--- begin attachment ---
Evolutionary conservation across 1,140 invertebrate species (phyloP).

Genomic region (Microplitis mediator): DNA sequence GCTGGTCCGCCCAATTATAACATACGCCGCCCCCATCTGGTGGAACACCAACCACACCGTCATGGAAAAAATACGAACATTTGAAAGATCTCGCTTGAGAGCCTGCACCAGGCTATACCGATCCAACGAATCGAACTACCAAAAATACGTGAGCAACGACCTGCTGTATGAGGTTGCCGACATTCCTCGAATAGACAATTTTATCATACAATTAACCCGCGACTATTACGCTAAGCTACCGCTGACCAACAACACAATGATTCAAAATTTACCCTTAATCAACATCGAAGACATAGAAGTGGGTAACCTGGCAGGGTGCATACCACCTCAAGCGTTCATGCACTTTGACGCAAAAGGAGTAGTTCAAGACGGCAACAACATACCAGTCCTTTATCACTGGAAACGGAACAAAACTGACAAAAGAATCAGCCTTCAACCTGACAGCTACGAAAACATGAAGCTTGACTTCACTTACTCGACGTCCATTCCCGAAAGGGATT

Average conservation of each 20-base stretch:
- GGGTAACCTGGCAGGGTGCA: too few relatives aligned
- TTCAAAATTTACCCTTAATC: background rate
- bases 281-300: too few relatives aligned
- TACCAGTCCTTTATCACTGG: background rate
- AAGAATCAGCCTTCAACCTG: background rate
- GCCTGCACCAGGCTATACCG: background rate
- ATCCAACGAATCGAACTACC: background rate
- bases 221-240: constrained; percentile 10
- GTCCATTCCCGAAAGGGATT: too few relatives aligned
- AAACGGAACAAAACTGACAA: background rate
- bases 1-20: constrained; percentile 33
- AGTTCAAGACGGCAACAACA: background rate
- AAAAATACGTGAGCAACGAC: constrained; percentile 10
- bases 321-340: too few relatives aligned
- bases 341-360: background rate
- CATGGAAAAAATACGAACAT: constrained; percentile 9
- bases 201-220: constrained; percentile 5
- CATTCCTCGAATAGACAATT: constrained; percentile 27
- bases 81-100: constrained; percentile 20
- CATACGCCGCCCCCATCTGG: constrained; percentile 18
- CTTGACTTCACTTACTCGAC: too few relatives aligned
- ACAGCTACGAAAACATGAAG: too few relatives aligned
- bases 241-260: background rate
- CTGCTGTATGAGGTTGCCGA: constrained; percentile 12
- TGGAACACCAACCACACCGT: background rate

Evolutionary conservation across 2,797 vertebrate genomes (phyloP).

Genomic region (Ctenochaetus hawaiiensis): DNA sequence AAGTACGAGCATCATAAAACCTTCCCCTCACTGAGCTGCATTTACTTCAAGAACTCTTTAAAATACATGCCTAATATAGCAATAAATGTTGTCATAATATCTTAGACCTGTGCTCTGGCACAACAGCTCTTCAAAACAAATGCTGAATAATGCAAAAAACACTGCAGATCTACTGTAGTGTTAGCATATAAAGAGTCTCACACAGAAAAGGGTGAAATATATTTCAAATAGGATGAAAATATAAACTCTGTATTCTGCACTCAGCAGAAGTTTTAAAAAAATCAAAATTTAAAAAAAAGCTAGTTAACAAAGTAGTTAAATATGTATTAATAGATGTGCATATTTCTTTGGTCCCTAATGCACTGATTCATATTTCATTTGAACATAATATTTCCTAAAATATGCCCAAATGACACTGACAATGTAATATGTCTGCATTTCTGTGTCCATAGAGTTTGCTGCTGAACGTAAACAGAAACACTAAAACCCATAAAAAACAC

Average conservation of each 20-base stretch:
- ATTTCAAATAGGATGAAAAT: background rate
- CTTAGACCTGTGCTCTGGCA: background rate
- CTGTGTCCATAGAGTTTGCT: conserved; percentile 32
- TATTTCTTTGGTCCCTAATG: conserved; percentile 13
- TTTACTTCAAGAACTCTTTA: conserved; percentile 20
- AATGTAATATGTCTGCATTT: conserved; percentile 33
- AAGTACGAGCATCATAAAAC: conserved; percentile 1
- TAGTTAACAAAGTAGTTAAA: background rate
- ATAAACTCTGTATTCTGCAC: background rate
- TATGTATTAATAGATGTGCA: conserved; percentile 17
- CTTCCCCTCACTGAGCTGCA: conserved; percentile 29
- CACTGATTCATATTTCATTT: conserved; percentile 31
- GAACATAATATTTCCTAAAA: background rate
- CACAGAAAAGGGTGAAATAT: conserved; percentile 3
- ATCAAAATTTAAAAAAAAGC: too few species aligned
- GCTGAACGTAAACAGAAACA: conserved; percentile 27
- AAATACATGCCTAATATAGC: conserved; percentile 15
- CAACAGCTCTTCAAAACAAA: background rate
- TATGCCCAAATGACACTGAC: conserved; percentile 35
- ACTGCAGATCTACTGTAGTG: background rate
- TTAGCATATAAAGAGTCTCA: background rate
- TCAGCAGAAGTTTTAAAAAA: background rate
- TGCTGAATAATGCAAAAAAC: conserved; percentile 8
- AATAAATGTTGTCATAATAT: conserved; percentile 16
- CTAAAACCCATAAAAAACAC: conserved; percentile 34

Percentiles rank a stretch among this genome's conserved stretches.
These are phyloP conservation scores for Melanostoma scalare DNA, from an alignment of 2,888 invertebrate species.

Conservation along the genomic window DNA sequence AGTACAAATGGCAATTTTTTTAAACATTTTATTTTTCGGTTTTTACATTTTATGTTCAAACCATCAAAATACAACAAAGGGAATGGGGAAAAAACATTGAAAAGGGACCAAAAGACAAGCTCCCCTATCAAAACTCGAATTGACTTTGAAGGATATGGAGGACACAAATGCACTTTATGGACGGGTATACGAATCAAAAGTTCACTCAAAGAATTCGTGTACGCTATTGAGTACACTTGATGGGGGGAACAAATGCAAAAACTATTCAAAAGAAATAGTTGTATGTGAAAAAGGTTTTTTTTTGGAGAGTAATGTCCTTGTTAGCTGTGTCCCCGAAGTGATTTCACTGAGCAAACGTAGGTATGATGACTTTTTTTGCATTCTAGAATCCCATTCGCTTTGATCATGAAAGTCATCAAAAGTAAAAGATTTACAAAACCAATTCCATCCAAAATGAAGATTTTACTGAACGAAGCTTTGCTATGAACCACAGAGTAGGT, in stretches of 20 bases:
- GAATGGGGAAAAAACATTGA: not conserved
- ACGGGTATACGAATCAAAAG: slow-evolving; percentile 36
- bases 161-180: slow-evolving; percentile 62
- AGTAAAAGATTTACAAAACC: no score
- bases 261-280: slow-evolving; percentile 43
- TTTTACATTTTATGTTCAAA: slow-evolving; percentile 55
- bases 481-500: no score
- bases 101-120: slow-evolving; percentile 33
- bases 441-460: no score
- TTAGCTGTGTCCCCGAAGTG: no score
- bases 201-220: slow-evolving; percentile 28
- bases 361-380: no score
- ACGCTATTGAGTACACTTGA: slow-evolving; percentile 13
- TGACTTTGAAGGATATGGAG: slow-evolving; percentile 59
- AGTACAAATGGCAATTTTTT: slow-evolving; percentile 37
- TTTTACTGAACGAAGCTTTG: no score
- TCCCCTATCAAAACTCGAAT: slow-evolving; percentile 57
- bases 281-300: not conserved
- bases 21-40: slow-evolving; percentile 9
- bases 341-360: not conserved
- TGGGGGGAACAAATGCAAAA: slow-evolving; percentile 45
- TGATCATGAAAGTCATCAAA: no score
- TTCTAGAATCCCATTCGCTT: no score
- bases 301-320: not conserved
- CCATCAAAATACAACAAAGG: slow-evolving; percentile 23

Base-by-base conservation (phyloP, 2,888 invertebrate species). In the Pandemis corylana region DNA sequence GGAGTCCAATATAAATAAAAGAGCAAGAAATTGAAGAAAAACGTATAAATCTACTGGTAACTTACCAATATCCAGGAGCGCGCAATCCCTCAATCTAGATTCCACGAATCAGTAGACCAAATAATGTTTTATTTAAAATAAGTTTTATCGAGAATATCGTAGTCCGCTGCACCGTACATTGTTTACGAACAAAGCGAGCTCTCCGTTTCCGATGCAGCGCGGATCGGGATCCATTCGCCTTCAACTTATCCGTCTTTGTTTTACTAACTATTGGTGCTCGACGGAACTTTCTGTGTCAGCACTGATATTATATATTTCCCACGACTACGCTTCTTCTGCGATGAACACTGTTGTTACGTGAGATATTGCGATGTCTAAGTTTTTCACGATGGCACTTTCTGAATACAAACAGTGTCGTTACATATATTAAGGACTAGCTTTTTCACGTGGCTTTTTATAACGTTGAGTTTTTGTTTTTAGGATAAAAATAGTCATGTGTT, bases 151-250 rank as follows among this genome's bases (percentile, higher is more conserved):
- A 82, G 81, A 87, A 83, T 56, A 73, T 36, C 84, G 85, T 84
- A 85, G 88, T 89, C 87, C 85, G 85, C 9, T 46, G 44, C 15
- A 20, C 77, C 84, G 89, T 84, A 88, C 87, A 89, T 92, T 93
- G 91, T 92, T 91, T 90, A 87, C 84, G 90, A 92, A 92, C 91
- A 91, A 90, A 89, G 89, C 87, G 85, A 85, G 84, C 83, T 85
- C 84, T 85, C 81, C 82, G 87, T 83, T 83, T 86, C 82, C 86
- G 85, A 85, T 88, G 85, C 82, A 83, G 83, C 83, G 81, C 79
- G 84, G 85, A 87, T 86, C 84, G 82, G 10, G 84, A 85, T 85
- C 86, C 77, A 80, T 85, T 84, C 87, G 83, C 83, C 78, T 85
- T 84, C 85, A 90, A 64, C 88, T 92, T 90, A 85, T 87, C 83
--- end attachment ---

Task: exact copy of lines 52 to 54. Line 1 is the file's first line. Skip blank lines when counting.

- TTAGCATATAAAGAGTCTCA: background rate
- TCAGCAGAAGTTTTAAAAAA: background rate
- TGCTGAATAATGCAAAAAAC: conserved; percentile 8